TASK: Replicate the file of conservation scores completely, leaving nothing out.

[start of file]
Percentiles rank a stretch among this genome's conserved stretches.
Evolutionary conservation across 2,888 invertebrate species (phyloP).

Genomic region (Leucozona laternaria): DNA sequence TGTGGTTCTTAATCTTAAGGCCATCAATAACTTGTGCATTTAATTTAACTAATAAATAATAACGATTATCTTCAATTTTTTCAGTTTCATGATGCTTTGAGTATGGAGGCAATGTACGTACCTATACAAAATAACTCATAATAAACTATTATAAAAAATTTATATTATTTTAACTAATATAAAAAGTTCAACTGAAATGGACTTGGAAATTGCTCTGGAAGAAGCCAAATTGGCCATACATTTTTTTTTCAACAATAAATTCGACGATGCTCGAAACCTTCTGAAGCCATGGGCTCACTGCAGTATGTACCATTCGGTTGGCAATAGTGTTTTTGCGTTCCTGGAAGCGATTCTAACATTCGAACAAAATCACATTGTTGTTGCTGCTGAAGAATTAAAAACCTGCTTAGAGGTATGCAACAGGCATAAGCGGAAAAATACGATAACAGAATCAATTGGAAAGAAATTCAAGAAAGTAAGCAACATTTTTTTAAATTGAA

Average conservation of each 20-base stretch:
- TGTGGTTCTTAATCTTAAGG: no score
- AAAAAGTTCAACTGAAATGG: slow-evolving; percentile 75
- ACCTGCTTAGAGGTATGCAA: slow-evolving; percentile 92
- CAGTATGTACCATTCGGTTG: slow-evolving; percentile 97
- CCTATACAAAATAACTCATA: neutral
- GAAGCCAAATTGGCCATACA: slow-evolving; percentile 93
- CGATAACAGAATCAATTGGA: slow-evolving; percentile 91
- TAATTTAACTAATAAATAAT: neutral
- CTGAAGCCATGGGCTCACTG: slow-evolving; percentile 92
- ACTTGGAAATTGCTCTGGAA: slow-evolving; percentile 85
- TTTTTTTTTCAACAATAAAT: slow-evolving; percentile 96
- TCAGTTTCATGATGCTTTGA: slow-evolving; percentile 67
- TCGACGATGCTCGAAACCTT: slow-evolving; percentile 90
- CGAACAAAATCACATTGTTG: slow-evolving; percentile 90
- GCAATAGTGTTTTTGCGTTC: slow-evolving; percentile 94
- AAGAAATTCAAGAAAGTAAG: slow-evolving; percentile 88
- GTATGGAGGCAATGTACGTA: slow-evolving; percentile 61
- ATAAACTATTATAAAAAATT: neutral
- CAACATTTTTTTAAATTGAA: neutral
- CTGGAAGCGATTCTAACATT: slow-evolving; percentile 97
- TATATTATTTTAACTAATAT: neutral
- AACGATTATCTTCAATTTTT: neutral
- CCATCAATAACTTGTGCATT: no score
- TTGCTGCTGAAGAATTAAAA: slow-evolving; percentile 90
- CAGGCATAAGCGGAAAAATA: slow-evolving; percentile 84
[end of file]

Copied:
Percentiles rank a stretch among this genome's conserved stretches.
Evolutionary conservation across 2,888 invertebrate species (phyloP).

Genomic region (Leucozona laternaria): DNA sequence TGTGGTTCTTAATCTTAAGGCCATCAATAACTTGTGCATTTAATTTAACTAATAAATAATAACGATTATCTTCAATTTTTTCAGTTTCATGATGCTTTGAGTATGGAGGCAATGTACGTACCTATACAAAATAACTCATAATAAACTATTATAAAAAATTTATATTATTTTAACTAATATAAAAAGTTCAACTGAAATGGACTTGGAAATTGCTCTGGAAGAAGCCAAATTGGCCATACATTTTTTTTTCAACAATAAATTCGACGATGCTCGAAACCTTCTGAAGCCATGGGCTCACTGCAGTATGTACCATTCGGTTGGCAATAGTGTTTTTGCGTTCCTGGAAGCGATTCTAACATTCGAACAAAATCACATTGTTGTTGCTGCTGAAGAATTAAAAACCTGCTTAGAGGTATGCAACAGGCATAAGCGGAAAAATACGATAACAGAATCAATTGGAAAGAAATTCAAGAAAGTAAGCAACATTTTTTTAAATTGAA

Average conservation of each 20-base stretch:
- TGTGGTTCTTAATCTTAAGG: no score
- AAAAAGTTCAACTGAAATGG: slow-evolving; percentile 75
- ACCTGCTTAGAGGTATGCAA: slow-evolving; percentile 92
- CAGTATGTACCATTCGGTTG: slow-evolving; percentile 97
- CCTATACAAAATAACTCATA: neutral
- GAAGCCAAATTGGCCATACA: slow-evolving; percentile 93
- CGATAACAGAATCAATTGGA: slow-evolving; percentile 91
- TAATTTAACTAATAAATAAT: neutral
- CTGAAGCCATGGGCTCACTG: slow-evolving; percentile 92
- ACTTGGAAATTGCTCTGGAA: slow-evolving; percentile 85
- TTTTTTTTTCAACAATAAAT: slow-evolving; percentile 96
- TCAGTTTCATGATGCTTTGA: slow-evolving; percentile 67
- TCGACGATGCTCGAAACCTT: slow-evolving; percentile 90
- CGAACAAAATCACATTGTTG: slow-evolving; percentile 90
- GCAATAGTGTTTTTGCGTTC: slow-evolving; percentile 94
- AAGAAATTCAAGAAAGTAAG: slow-evolving; percentile 88
- GTATGGAGGCAATGTACGTA: slow-evolving; percentile 61
- ATAAACTATTATAAAAAATT: neutral
- CAACATTTTTTTAAATTGAA: neutral
- CTGGAAGCGATTCTAACATT: slow-evolving; percentile 97
- TATATTATTTTAACTAATAT: neutral
- AACGATTATCTTCAATTTTT: neutral
- CCATCAATAACTTGTGCATT: no score
- TTGCTGCTGAAGAATTAAAA: slow-evolving; percentile 90
- CAGGCATAAGCGGAAAAATA: slow-evolving; percentile 84